Bishop's Deputy for Gun Violence Prevention annual report 2017

November 25, 2017
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Although violent crimes, including homicides, have significantly decreased nationally in the past two decades, a number of cities are experiencing a marked escalation of gun-related violence.  In St. Louis, Missouri, for example, the number of homicides (overwhelmingly from guns) increased from 120 in 2013 to 188 in 2015 (+63.8%).  Our homicide rate per 100,000 population is more than eight times the national average (37.7 compared to 4.5).  And, the majority were the result of young-black-male-on-young-black-male shootings. 

Recently, the academic, activist and faith communities have begun to examine the gun violence that pervades our urban centers as a public health crisis and have noted that, to the extent it is, there are strategies that can be deployed immediately to combat it.  Locally, for example, the Diocese of Missouri and Washington University Medical School’s (WUMS) Department of Psychiatry are implementing a program to enhance the engagement of faith communities in the care of survivors of gun violence.  Central to this initiative is the development and support of an ecumenical coalition of clergy and laity to work with local law enforcement, health care and community organizations.  A 5-module training curriculum has been developed and piloted with select agencies and, beginning in 2018, will be offered in partnership with the Walker Leadership Institute at Eden Seminary.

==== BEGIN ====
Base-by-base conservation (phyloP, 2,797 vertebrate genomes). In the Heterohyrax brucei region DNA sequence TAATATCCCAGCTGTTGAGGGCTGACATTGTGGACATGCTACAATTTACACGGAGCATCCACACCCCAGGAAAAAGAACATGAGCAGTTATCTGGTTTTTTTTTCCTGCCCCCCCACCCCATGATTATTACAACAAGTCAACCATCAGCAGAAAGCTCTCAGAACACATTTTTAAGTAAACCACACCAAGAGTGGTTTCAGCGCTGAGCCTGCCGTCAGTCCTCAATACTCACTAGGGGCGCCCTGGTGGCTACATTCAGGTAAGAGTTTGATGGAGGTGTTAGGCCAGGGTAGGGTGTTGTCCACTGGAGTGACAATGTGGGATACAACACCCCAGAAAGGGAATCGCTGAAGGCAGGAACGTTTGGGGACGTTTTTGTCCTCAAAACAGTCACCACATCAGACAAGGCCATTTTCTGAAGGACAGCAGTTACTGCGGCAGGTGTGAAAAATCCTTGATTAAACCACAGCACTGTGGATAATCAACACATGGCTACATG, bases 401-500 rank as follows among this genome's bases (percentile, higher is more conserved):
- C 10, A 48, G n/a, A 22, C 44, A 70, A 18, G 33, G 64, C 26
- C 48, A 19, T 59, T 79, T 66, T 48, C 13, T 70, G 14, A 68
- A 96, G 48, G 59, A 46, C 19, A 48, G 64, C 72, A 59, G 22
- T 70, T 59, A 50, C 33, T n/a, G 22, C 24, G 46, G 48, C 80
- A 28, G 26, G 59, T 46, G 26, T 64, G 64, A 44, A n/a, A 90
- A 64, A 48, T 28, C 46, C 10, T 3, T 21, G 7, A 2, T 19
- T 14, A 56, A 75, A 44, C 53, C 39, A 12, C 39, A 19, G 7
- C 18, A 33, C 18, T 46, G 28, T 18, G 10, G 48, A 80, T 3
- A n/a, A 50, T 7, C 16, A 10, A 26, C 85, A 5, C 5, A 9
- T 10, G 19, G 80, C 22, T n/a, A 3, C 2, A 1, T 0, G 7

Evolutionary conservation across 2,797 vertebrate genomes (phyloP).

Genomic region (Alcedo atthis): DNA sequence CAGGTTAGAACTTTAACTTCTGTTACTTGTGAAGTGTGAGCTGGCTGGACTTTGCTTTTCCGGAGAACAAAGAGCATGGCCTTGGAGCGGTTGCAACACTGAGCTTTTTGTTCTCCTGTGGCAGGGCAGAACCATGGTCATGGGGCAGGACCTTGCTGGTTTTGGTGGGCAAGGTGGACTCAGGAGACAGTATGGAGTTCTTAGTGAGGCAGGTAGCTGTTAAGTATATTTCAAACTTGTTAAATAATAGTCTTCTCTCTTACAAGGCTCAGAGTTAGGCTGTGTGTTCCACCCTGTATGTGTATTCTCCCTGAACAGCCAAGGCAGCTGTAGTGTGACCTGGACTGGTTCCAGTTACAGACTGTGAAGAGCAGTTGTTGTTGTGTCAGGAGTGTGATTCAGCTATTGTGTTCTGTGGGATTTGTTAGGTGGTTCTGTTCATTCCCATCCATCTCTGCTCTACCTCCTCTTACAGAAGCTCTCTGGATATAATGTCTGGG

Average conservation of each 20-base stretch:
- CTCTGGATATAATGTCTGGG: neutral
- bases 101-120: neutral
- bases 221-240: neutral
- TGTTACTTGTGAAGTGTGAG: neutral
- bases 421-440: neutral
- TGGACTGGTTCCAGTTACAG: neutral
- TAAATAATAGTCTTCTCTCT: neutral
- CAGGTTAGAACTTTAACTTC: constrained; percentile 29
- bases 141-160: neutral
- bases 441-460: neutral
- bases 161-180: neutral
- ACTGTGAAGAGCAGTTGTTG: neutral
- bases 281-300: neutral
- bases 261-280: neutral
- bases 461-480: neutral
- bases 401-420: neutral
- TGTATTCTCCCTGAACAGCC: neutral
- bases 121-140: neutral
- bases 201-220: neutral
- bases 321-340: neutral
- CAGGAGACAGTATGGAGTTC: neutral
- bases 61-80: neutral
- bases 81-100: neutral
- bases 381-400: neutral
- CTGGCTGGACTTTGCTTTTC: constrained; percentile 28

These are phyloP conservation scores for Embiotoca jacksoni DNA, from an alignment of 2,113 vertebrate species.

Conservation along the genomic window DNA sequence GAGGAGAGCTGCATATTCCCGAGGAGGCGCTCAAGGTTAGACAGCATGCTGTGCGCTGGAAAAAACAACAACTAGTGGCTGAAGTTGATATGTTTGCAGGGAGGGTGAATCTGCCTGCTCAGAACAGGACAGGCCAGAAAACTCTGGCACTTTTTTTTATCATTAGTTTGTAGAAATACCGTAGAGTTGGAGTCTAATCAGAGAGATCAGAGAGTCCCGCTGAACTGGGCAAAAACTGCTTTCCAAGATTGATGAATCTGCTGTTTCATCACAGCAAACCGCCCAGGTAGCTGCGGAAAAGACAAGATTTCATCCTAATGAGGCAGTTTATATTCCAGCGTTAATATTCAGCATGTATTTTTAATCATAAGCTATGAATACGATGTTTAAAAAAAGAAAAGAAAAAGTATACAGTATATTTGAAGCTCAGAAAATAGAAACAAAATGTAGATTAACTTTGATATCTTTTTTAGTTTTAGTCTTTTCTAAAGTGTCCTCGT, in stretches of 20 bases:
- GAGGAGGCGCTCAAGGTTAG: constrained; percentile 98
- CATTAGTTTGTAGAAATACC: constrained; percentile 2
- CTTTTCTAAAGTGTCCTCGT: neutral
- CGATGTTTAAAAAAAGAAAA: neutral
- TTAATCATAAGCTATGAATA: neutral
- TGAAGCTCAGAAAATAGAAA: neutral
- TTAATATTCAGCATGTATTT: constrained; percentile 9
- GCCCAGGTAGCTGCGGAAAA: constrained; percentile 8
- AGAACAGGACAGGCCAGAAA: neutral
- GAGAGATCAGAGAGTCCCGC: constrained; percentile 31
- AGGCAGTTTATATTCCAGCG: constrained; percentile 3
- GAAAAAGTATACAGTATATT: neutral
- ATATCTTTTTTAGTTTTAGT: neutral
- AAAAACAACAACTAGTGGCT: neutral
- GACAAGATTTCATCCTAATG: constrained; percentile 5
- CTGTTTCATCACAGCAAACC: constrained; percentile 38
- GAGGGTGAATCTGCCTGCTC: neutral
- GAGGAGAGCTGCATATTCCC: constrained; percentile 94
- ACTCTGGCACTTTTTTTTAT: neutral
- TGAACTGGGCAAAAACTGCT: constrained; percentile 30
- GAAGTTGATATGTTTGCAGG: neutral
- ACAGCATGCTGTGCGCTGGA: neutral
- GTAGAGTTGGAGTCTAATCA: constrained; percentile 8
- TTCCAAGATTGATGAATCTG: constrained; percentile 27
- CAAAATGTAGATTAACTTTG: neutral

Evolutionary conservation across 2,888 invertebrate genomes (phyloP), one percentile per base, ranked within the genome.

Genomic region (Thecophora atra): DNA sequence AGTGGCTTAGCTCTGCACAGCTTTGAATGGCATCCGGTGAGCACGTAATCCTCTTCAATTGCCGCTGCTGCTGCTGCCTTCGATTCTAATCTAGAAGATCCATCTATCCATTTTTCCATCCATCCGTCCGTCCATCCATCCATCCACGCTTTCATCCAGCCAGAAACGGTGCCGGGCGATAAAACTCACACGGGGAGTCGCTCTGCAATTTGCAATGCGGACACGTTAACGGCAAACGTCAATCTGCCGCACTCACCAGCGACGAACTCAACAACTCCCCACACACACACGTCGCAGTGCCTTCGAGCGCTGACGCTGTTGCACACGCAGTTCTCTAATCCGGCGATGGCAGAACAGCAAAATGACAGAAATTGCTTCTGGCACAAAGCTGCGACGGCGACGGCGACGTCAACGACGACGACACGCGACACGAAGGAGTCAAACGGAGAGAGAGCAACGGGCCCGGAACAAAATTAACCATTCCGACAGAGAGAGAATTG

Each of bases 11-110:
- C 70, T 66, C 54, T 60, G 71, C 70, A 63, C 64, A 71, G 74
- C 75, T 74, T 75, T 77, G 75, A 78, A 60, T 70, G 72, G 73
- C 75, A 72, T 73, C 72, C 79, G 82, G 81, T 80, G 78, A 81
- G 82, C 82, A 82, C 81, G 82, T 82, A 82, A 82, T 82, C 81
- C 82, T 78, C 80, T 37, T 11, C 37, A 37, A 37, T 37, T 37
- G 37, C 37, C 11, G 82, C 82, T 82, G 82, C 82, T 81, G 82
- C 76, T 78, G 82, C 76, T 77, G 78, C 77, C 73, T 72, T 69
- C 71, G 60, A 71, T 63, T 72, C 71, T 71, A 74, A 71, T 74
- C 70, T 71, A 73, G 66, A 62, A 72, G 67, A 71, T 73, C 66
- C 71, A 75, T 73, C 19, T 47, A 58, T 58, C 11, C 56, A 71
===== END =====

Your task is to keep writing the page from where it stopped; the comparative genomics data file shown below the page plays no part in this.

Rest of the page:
The Diocese and WUMS also have joined with Women’s Voices Raised for Social Justice (WVRSJ) in recruiting parishes and individual members throughout the Diocese to participate in its “Lock It for Love” program.  The evidence is clear that accidental shootings could be virtually eliminated with the use of gun locks, and suicides markedly reduced.  “Lock It for Love” raises funds for the purchase of gun locks ($5.25/lock) and distributes them free-of-charge throughout the community.  In mid-2017, WVRSJ located its administrative office to the Episcopal Church of the Holy Communion in University City.

With the support of funding from the Episcopal Presbyterian Health Trust, the Diocese facilitated an agreement among the 36+ local agencies engaged in gun violence to collaborate on the development of a shared model of governance that will foster greater accountability to each other, as well as the larger community.  The coalition recently received “Commission” status from St. Louis City and County and will complete the formation of its Leadership Council before the end of the year.

Finally, the Diocese entered into a partnership with the American Hospital Association in support of its national #HAVhope initiative to educate the public on the causes of violence and effective responses to them.  Key to our initial work together has been the linkage of our respective web sites.

In the coming year, attention will focus on expanding parish outreach, increasing the number of training seminars, designing an adult forum curriculum on violence prevention and developing metrics to evaluate the success of the initiative’s efforts.

Diocesan Contact

The Reverend Dr. Marc D. Smith

(314) 452-3378

More Info

Need more information? Contact Beth Felice, diocesan director of communications